Regardless, or perhaps because, of this horribly incorrect yet pervasive view of low-income earners, minimum wage has dove in real dollars since the 1980s, when it placed a single parent family above the poverty line. In fact, the minimum wage in 1968, which was close to $10/hr in today’s dollars, placed an individual above the poverty line for a family of three. And while President Obama’s proposed increase in hourly minimum wage to $9/hr seems reasonable, it places a family of four, with two full-time minimum wage employed parents, at $23,656/yr, or $165 above the current poverty line. McDonalds and Visa teamed up to show a suggested budget for their minimum wage workers. This budget, based upon 2 full-time minimum wage jobs totaling at 74 hours a week, or $24,720/yr, eschews such luxury spending as heat, food, and gas, which must be included in the $27 allocated for daily spending. Furthermore, this budget assumes a fee of $20/mo for healthcare, a very low rate considering healthcare is not provided by a vast majority of minimum wage employees.

Suppressing the minimum wage does more than simply impoverish and exploit those employed in those jobs. The minimum wage is a baseline that plays a role in setting the market price of labor. Currently 1 in 4 Americans earn under $10/hr, meaning that a rise in the minimum wage will certainly elevate other depressed wages in the US economy (‘rising tides float all boats’ to steal a phrase). Since many of these individuals live from check to check, this added income would be put directly into the economy, a fact reflected in the Economic Policy Institutes’ estimates that increasing the minimum wage to $10/hr, will increase the GDP by $32.6 billion while creating near 140,000 jobs. And while an increase of this degree has been proposed to congress in a bill sponsored by Tom Harkin (D-Iowa) and George Miller (D-Calif.), both congressmen find it unlikely that a bill of this magnitude will be passed. This is incredible considering a Huffpost/yougov poll that shows that 62% of American support raising the minimum wage to at least $9/hr (86% of Democrats, 56% of Independents, and 36% of Republicans). Even as an overwhelming majority, some may even say a supermajority, of Americans support raising the minimum wage, the fact is congress has no interest in even bringing these bills up to vote in their own committees.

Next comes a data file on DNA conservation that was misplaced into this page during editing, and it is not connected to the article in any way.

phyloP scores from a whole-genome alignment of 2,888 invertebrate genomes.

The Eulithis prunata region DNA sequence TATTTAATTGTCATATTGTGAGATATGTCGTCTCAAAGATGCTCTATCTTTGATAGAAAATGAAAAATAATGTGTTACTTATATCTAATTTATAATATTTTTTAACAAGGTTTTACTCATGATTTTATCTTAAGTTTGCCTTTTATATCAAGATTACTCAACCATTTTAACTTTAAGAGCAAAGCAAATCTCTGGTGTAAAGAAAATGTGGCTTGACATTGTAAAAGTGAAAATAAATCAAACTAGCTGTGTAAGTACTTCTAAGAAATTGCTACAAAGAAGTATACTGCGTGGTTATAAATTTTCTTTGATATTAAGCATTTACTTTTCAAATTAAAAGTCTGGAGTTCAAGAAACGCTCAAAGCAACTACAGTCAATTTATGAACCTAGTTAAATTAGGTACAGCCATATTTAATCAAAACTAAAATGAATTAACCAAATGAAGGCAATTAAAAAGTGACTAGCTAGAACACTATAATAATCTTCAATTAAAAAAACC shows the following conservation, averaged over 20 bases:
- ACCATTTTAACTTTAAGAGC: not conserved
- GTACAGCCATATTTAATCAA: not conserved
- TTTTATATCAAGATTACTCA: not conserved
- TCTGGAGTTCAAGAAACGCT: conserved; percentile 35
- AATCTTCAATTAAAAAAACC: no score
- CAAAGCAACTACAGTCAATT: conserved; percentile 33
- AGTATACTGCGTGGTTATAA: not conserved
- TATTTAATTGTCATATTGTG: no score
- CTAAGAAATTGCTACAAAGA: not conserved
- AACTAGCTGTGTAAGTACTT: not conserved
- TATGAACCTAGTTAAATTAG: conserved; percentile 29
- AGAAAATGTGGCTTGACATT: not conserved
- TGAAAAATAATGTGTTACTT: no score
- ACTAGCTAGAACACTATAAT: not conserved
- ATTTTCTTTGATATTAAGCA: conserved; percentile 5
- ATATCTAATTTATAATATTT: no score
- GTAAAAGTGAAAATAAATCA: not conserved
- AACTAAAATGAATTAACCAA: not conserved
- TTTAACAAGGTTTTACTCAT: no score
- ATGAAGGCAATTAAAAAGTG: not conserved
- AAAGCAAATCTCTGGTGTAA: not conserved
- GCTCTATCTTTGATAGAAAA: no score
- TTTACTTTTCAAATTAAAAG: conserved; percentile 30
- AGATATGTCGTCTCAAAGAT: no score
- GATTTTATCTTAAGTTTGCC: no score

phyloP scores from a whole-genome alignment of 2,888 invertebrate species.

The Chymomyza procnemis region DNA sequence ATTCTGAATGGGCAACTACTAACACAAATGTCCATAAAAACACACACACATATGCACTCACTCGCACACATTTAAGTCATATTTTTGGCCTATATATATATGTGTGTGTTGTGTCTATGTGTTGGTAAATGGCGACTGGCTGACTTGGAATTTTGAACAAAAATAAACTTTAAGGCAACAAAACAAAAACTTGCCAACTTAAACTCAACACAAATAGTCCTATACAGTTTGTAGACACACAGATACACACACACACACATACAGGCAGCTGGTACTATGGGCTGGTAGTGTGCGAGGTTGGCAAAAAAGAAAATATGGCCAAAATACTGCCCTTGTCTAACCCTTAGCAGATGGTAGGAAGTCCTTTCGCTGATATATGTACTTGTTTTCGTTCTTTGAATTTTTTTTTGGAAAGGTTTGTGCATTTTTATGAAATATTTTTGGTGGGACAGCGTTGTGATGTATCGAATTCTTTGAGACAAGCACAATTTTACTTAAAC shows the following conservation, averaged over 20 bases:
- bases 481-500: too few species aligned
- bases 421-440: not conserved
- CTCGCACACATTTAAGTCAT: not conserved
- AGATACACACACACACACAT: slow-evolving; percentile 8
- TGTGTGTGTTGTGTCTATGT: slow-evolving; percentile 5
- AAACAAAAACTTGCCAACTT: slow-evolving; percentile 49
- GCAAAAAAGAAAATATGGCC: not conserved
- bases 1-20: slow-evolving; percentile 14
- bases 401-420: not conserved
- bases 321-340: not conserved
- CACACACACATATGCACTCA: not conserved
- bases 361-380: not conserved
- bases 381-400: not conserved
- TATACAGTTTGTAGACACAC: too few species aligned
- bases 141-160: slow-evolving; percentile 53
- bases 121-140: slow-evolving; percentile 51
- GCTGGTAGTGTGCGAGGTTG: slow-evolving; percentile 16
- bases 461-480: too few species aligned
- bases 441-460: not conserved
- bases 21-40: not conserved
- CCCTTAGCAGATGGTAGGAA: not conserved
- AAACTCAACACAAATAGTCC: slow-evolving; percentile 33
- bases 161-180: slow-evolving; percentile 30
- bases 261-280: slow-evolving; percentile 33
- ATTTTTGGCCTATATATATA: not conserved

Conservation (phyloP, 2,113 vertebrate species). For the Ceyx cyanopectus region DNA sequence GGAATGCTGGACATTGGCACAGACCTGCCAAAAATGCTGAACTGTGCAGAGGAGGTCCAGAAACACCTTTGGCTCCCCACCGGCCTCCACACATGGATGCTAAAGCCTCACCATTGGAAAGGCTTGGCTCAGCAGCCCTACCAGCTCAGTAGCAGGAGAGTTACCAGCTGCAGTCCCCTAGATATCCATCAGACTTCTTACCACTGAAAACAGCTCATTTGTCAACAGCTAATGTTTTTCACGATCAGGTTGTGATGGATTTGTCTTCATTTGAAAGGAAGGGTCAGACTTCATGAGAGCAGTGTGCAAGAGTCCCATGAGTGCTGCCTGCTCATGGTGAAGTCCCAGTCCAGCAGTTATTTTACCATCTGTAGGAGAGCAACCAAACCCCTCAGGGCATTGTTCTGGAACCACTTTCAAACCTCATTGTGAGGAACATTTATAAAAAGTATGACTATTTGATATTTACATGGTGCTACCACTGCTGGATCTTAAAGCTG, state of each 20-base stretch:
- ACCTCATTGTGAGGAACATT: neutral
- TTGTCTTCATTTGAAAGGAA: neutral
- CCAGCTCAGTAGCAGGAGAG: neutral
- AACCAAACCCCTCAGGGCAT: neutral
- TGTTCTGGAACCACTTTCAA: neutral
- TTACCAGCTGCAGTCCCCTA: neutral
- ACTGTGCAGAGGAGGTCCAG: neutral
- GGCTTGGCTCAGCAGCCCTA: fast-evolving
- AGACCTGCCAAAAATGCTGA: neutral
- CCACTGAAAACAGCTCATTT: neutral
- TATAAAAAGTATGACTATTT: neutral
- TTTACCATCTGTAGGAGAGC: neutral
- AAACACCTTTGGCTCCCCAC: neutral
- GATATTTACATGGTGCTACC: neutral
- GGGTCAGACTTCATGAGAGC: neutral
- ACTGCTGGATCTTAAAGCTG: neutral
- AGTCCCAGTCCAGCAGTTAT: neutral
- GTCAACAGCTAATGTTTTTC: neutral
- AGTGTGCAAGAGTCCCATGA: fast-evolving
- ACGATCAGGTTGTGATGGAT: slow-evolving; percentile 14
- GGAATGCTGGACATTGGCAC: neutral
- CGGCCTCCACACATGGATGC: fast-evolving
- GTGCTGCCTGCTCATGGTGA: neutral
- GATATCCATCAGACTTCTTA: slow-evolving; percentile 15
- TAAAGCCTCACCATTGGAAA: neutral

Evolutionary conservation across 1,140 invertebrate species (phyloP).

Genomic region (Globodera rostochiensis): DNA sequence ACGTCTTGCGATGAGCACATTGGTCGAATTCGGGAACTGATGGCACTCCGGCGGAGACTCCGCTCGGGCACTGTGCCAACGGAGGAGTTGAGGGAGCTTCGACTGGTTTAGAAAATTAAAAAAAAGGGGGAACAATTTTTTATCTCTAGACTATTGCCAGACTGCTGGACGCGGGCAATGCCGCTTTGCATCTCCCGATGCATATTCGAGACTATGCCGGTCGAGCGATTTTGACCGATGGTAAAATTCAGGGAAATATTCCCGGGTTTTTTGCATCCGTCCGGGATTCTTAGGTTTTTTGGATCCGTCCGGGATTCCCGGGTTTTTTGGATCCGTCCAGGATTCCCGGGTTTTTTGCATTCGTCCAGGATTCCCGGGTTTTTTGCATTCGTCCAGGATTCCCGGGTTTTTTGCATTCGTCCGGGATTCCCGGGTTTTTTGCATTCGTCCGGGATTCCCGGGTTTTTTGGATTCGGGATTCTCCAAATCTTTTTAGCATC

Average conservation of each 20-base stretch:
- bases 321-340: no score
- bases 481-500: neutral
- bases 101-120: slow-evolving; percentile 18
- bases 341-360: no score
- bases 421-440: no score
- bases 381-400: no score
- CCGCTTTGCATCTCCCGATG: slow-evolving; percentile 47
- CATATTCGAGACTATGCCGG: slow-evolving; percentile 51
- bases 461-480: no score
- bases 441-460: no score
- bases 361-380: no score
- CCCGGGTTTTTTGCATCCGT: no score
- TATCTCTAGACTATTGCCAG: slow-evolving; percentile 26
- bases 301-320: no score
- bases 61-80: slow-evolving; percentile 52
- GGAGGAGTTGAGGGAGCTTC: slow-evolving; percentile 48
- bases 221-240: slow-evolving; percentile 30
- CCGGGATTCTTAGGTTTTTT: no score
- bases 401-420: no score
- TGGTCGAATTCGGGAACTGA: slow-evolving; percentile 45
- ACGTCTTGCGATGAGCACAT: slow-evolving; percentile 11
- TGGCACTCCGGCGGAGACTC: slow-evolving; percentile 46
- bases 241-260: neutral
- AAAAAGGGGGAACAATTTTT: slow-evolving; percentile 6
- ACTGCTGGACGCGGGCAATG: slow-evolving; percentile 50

Four years have gone by since the minimum wage was adjusted, and there appears to be no motivation in congress to address this growing systemic inequality in pay difference. Taking this discussion only to its esoteric, soft-scientific, ideological-cum-theoretical economic conclusion disguises the human reality of this abysmal paycheck inequality, a contradiction that continues to violate the basic human rights of million of Americans. As the owners and financiers of these major employers of minimum wage employees make millions of dollars in net profit, their employees/producers/laborers are forced to chose between food and heat, childcare and home payments. This is unacceptable and deprives workers of dignity and access to fundamental human rights. This is veritable action through inaction from the congress that only serves to reify the sad and unacceptable reality of ‘the working poor in the United States’.